Transcendent Kingdom – Yaa Gyasi
Gifty is a neuroscience student at Stanford University, specialising in depression and addiction. Her brother Nana died of a heroin overdose and her mother is now suicidal. Whilst Gifty is attempting to use her research to explain and treat her family’s problems, she increasingly finds herself drawn to her childhood faith. Gyasi’s debut Homegoing was a massive hit on release – how was that never nominated? – and Transcendent Kingdom promises to be just as impactful. I love family dramas, plus the conflict between science and religion intrigues me, making it one I want to get to ASAP.
Love After Love – Ingrid Persaud
Mr Chetan, following the death of a colleague, moves in with widower Betty and her son Solo. Over time, the three become family until one night Solo overhears his mum reveal a devastating secret. He runs away to New York and lives as an undocumented immigrant, leaving his family behind in Trinidad. However another secret, this time Mr Chetan’s, also threatens to upset everything. Love After Love won the First Novel Award at the Costa Book Awards earlier this year, and it could very well make the Women’s Prize longlist too. Again, I would be surprised if it didn’t make it.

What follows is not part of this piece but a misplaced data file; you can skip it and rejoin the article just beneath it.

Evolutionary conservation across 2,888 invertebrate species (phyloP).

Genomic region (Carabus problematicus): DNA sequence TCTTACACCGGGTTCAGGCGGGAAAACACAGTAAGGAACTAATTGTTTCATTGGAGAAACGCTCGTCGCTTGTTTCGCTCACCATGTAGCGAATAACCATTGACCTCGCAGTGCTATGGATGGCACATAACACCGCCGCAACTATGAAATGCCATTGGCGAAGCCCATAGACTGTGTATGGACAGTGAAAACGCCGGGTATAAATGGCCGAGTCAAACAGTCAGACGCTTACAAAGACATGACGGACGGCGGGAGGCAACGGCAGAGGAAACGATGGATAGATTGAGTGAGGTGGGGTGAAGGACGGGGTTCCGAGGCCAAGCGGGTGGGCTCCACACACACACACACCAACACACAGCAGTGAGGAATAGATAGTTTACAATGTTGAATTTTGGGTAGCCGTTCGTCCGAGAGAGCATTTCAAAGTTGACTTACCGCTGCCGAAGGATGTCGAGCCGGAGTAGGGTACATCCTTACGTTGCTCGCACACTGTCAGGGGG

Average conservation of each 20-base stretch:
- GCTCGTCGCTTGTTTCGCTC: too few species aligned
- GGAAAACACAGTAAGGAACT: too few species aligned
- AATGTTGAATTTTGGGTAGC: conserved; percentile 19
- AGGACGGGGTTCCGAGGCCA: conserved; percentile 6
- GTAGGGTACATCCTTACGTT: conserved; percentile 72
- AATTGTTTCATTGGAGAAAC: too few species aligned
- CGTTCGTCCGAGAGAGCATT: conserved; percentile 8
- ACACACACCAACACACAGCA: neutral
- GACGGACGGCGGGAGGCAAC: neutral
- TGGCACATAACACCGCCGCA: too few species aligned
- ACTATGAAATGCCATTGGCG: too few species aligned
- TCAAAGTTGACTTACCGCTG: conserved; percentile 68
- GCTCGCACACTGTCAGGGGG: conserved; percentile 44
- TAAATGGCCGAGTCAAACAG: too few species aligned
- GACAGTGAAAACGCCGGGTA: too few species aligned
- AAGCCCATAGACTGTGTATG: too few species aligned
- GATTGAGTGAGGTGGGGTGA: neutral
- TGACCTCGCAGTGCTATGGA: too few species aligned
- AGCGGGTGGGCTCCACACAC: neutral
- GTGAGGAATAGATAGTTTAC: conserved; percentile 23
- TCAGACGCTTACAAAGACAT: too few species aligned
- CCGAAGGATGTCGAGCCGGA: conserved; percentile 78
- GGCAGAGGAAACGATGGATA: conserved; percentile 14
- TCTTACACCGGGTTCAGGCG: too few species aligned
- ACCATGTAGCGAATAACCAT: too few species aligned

The Mermaid of Black Conch – Monique Roffey
Speaking of the Costa Book Awards, we have The Mermaid of Black Conch. Scooping both the Best Novel and overall Best Book, this book is set on the fictional Caribbean island of Black Conch. Aycayia is a beautiful woman cursed to live as a mermaid, who is one day entranced by a fisherman and his song. David is singing to himself whilst waiting for a catch when he spots Aycayia. As well as the Costas, The Mermaid of Black Conch has also been shortlisted for the Goldsmiths Prize and Folio Prize, and longlisted for the Republic of Consciousness Prize, so it’s safe to say the novel has been very well-received. I could see it easily adding the Women’s Prize longlist to its’ growing list of accolades.
My Dark Vanessa – Kate Elizabeth Russell